07 Mission Instructions
Your mission is to create a robot that counts how many times the lights are turned off and on each day for later analysis.
6. Code: State Machine
Then, we can use an [if-do-else] block to answer the first part of our question (was the light on or off before we checked the sensor). If the state is set to “dark” then…. (And we know that it *is* because we told the robot it was dark when we created the variable above!).
Now the robot will need to figure out whether it is acting based on #3 or #4 from the list of states above. That means the choices are:
3. The light was previously off and it stays off .
4. The light was previously off, but it has been turned on.
So we need to add an if-do-else block inside our first if-do-else block. If the light sensor reading is less than the threshold reading, then the lights stayed off. Let’s have our program print the sentence in number 3 above so we know exactly what is happening when we test our robot.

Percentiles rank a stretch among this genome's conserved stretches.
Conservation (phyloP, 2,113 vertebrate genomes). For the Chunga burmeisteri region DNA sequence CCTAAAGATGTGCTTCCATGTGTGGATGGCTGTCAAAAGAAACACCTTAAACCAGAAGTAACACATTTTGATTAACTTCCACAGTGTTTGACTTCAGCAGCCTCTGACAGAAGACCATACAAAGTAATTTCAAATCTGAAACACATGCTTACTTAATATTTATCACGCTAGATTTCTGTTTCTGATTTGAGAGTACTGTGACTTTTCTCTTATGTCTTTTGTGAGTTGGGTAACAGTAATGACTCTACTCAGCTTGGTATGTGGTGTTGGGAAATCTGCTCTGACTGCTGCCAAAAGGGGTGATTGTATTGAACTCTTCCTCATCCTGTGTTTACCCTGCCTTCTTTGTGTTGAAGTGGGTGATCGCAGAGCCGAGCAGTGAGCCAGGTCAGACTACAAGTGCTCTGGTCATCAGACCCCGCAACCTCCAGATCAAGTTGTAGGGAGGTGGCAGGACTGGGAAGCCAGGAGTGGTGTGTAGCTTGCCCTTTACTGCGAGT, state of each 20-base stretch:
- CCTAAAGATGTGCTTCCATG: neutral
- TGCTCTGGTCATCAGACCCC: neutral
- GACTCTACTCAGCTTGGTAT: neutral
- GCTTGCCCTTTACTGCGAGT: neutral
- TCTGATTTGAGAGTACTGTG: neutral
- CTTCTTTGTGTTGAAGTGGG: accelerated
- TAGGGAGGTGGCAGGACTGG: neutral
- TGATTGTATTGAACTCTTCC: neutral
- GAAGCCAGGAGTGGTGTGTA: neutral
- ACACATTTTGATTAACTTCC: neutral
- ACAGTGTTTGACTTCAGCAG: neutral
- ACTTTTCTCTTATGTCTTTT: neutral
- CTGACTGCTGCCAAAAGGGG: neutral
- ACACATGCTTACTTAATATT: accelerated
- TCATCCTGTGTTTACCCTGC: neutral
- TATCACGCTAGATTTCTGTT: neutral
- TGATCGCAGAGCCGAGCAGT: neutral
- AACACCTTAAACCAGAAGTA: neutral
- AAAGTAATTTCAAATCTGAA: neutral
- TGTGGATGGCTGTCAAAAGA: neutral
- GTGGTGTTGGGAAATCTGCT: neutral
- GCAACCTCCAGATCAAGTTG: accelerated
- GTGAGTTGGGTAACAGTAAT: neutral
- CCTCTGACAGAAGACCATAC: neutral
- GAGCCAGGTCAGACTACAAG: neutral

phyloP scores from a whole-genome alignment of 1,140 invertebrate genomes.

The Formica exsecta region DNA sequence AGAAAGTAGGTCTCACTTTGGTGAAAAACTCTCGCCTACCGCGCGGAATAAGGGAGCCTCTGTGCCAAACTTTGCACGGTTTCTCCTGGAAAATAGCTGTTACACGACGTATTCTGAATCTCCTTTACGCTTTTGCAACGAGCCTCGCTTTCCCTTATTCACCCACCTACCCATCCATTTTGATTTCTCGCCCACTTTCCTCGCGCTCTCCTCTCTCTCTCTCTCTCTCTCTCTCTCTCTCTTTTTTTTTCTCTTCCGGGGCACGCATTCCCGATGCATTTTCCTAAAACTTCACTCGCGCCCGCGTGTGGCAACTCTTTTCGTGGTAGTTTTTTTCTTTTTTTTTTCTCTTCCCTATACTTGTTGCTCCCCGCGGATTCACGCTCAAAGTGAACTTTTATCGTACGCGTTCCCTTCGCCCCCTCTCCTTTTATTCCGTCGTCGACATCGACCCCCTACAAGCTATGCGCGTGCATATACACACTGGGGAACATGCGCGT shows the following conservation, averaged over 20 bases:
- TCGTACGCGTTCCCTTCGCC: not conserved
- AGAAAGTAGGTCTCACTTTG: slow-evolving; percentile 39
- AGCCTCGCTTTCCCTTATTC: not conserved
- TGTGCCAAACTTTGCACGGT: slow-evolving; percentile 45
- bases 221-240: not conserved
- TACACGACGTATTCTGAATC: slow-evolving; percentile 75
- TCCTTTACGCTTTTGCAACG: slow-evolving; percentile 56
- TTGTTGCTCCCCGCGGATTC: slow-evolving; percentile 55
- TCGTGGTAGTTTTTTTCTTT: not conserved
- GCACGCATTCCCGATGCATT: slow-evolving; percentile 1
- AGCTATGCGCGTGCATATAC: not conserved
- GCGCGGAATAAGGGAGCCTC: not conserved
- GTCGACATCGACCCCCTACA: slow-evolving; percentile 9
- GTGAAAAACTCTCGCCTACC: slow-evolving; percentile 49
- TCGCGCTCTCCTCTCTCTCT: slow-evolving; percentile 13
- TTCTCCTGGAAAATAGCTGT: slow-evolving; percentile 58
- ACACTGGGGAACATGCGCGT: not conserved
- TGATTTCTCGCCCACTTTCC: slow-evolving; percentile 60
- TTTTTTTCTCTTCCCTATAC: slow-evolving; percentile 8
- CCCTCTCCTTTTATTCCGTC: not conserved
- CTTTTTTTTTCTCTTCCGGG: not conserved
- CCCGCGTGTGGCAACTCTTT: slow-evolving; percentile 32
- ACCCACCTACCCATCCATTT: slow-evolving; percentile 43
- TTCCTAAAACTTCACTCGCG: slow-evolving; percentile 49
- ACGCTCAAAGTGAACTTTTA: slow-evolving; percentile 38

Otherwise (Else), print “the light used to be off, but it has been turned on.” AND we’ll need to change the state variable to “light” (because the lights are on now!).
Now let’s copy that if-do-else block and paste it in the Else section of the larger if-do-else block. Time to change the sentences to match #1 and #2 above!
1. The light was previously on and stays on.
2. The light was previously on, but it was turned off .
Take a minute to read the program out loud and check that your print-outs make sense. Start from the repeat block and read down one at a time.
“If the state is dark, then the sensor reading is less than the threshold?” That means it was dark and it is still dark.
“If the state is dark, then the sensor reading is not less than the threshold.” That means it was dark and it is now light.
“If the state was not dark, then the sensor reading is less than the threshold.” That means it was light and it is now dark.
We’re building a state machine that should count every time the lights in the room change state, right? So that means we need to add in commands when we want the count to change. See if you can figure out where to put the change [count] by 1 block.
Now that we have a program that counts how many times the lights are turned on and off, we need to make sure it reports the number back to us at the end. How could you do that with a “print” command?